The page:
After years of waffling, last year I told my sister I would come to her house for Christmas Eve. And then my heart promptly broke into 1,000 pieces. Luckily, it isn’t an issue yet. My sister, brother-in-law, and niece are coming to our extended family’s Christmas Eve celebration. It’s been going on since the 1940s, and it’s the only tradition in my life that has never changed.
I was destroyed when my grandparents died in 1997, and Christmas Eve is the one night of the year that I feel them. They are spiritually with me, and it’s wrapped in the tradition and extended family. My sister wants her family to be able to build a tradition, and I understand that. This is the problem--I actually do understand.
It’s not about me being stubborn and selfish, though it often appears that way. I’m single and childless, so I’ve learned how to take one for the team with friends, family, and coworkers due to my lack of “extras.” But many times this leaves me feeling bitter, angry, and like I have been forced into a situation just because I’m the single one.
To many people, Christmas Eve is just another day, but it’s huge to me. I don’t want to hurt my family with this issue. Am I a horrible person? Should I sacrifice my needs and wants for others? How much is too much? How much is not enough? And then I get all ruffled about it and want to scream: FINE! SCREW MY CHRISTMAS! WHATEVS! YES, I’M SINGLE AND CHILDLESS! I REALIZE MY LIFE HAS NO PURPOSE! Ahem.
I know my family Christmas Eve will end one day. The older generation will die. The younger generation is all over the place. It’s ending, and it hurts. How do I reconcile these emotions to keep Christmas Eve special to me? How do I let go of something I hold so dear? But I know I have to one day because I can’t handle the thought of my beautiful niece asking me why I didn’t come to her house. Disappointing her would be the greatest pain of all.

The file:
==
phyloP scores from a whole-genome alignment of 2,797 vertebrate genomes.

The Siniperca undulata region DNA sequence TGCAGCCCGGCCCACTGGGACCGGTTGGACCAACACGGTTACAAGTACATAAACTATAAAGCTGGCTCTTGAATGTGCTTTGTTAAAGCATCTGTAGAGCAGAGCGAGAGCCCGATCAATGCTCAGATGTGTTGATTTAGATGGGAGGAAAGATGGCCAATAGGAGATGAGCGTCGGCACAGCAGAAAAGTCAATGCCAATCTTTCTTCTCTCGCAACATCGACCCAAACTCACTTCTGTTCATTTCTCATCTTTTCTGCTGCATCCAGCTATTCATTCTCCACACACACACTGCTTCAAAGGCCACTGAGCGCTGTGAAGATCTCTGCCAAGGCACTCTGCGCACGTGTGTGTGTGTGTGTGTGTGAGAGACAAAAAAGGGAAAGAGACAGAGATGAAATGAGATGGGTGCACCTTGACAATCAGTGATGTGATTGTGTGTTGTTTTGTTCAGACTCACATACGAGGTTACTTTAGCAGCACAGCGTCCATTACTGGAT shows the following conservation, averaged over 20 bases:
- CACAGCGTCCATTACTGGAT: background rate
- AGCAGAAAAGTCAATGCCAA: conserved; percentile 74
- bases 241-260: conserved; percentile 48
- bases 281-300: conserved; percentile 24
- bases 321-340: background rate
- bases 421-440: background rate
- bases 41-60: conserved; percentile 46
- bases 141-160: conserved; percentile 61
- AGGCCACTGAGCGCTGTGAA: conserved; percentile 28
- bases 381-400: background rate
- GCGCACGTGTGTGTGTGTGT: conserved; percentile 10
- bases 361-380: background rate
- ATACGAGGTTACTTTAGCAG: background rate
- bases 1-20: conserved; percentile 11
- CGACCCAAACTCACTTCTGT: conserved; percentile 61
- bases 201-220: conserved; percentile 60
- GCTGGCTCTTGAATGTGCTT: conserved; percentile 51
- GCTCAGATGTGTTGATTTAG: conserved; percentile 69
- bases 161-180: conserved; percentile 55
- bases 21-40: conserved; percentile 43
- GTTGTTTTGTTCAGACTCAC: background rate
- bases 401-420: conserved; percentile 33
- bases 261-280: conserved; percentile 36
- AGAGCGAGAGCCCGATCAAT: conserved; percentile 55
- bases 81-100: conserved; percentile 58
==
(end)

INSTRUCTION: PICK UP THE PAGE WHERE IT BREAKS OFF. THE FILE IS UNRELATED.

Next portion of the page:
Blondie writes at Tales from Clark Street. She likes to pretend she is anonymous, but she will share that she’s a writer/editor for educational publishers. She enjoys orchids, reading, and ruffling her sister Rita's feathers.
Last Christmas, my husband and I packed a Corolla with gifts for my parents, sister and daughter. I quickly realized he and I would have to exchange gifts at home later, because ours wouldn’t actually fit in the car. And it was snowing and past six and we hadn’t left yet for a three-hour drive after a full day of work. I started crying from exhaustion, because I didn’t want to go.
I didn’t want to sleep in an unfamiliar bed and keep my daughter busy in my parents’ house for three days and drive hours through the snow like I’ve done every year since I left home. I don’t live in the same town as my parents, like my sister does. I live over the river and down I-29. And yes, that moving away thing was my choice. I OWN MY CHOICE. But I still want them to come to me. Every other year.
I want to wake up next to the tree I spend more time decorating than my mom does hers, because I have six-year-old help. I want to host a big dinner on my card table, serve breakfast on my plates. MINE MINE MINE. My husband’s family trades off Thanksgiving. Why can’t mine trade off Christmas?
One year, we tried to stay home. We drove up to my parents’ house on the 26th and spent Christmas Eve and Christmas day in Kansas City. It was a disaster. It felt off. We missed my parents and sister. So I called my parents and said something awesome like, “It’s not fair!” My parents said they would come to us next year. At the time, my sis still said she couldn’t.
I understand what my extended family’s Christmas Eve means to my sister. It would still mean all that to me if I hadn’t reduced by necessity of gained roles the weight of my feelings by half and then two-thirds as I became wife and mother. My Christmases changed a long time ago. I’m jealous hers haven’t changed yet. And I still want her to come here.
Rita Arens authors Surrender, Dorothy and is BlogHer.com’s assignment and syndication editor. Her parenting anthology and BlogHer's first book, Sleep is for the Weak, was published by Chicago Review Press in September 2008 and won a 2009 gold NAPPA. She really does love her sister Blondie.
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